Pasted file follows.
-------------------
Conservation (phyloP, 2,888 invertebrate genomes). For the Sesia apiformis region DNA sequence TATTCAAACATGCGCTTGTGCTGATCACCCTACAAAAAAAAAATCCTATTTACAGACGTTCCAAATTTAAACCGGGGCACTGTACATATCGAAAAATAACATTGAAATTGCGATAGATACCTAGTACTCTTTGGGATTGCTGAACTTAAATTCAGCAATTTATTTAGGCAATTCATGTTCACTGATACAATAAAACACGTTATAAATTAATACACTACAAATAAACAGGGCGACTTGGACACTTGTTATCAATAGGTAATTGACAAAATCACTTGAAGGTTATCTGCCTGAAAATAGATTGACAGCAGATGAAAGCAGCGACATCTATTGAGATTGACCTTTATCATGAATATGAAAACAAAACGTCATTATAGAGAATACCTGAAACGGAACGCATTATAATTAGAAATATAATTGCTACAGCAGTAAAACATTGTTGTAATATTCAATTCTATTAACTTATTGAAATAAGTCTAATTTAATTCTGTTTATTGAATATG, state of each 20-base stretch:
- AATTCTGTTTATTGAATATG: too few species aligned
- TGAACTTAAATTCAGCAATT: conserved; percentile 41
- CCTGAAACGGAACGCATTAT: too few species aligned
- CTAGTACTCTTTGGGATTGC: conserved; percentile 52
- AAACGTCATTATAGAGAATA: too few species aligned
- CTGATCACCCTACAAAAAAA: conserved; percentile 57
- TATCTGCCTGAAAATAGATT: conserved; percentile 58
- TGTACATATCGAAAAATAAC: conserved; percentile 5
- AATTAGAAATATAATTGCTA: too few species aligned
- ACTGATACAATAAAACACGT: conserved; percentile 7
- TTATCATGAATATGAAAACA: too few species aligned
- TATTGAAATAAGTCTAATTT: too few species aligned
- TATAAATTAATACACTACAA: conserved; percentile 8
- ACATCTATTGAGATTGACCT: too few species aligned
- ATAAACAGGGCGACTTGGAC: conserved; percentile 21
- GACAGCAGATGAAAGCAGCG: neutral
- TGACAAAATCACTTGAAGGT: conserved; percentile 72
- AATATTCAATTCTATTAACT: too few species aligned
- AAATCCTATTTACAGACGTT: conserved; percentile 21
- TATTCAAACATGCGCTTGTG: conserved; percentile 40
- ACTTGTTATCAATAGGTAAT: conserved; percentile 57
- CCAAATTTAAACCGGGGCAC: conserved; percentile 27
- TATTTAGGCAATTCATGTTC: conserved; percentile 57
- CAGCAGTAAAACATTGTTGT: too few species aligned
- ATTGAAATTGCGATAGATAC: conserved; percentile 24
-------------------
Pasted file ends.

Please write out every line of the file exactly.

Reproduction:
Conservation (phyloP, 2,888 invertebrate genomes). For the Sesia apiformis region DNA sequence TATTCAAACATGCGCTTGTGCTGATCACCCTACAAAAAAAAAATCCTATTTACAGACGTTCCAAATTTAAACCGGGGCACTGTACATATCGAAAAATAACATTGAAATTGCGATAGATACCTAGTACTCTTTGGGATTGCTGAACTTAAATTCAGCAATTTATTTAGGCAATTCATGTTCACTGATACAATAAAACACGTTATAAATTAATACACTACAAATAAACAGGGCGACTTGGACACTTGTTATCAATAGGTAATTGACAAAATCACTTGAAGGTTATCTGCCTGAAAATAGATTGACAGCAGATGAAAGCAGCGACATCTATTGAGATTGACCTTTATCATGAATATGAAAACAAAACGTCATTATAGAGAATACCTGAAACGGAACGCATTATAATTAGAAATATAATTGCTACAGCAGTAAAACATTGTTGTAATATTCAATTCTATTAACTTATTGAAATAAGTCTAATTTAATTCTGTTTATTGAATATG, state of each 20-base stretch:
- AATTCTGTTTATTGAATATG: too few species aligned
- TGAACTTAAATTCAGCAATT: conserved; percentile 41
- CCTGAAACGGAACGCATTAT: too few species aligned
- CTAGTACTCTTTGGGATTGC: conserved; percentile 52
- AAACGTCATTATAGAGAATA: too few species aligned
- CTGATCACCCTACAAAAAAA: conserved; percentile 57
- TATCTGCCTGAAAATAGATT: conserved; percentile 58
- TGTACATATCGAAAAATAAC: conserved; percentile 5
- AATTAGAAATATAATTGCTA: too few species aligned
- ACTGATACAATAAAACACGT: conserved; percentile 7
- TTATCATGAATATGAAAACA: too few species aligned
- TATTGAAATAAGTCTAATTT: too few species aligned
- TATAAATTAATACACTACAA: conserved; percentile 8
- ACATCTATTGAGATTGACCT: too few species aligned
- ATAAACAGGGCGACTTGGAC: conserved; percentile 21
- GACAGCAGATGAAAGCAGCG: neutral
- TGACAAAATCACTTGAAGGT: conserved; percentile 72
- AATATTCAATTCTATTAACT: too few species aligned
- AAATCCTATTTACAGACGTT: conserved; percentile 21
- TATTCAAACATGCGCTTGTG: conserved; percentile 40
- ACTTGTTATCAATAGGTAAT: conserved; percentile 57
- CCAAATTTAAACCGGGGCAC: conserved; percentile 27
- TATTTAGGCAATTCATGTTC: conserved; percentile 57
- CAGCAGTAAAACATTGTTGT: too few species aligned
- ATTGAAATTGCGATAGATAC: conserved; percentile 24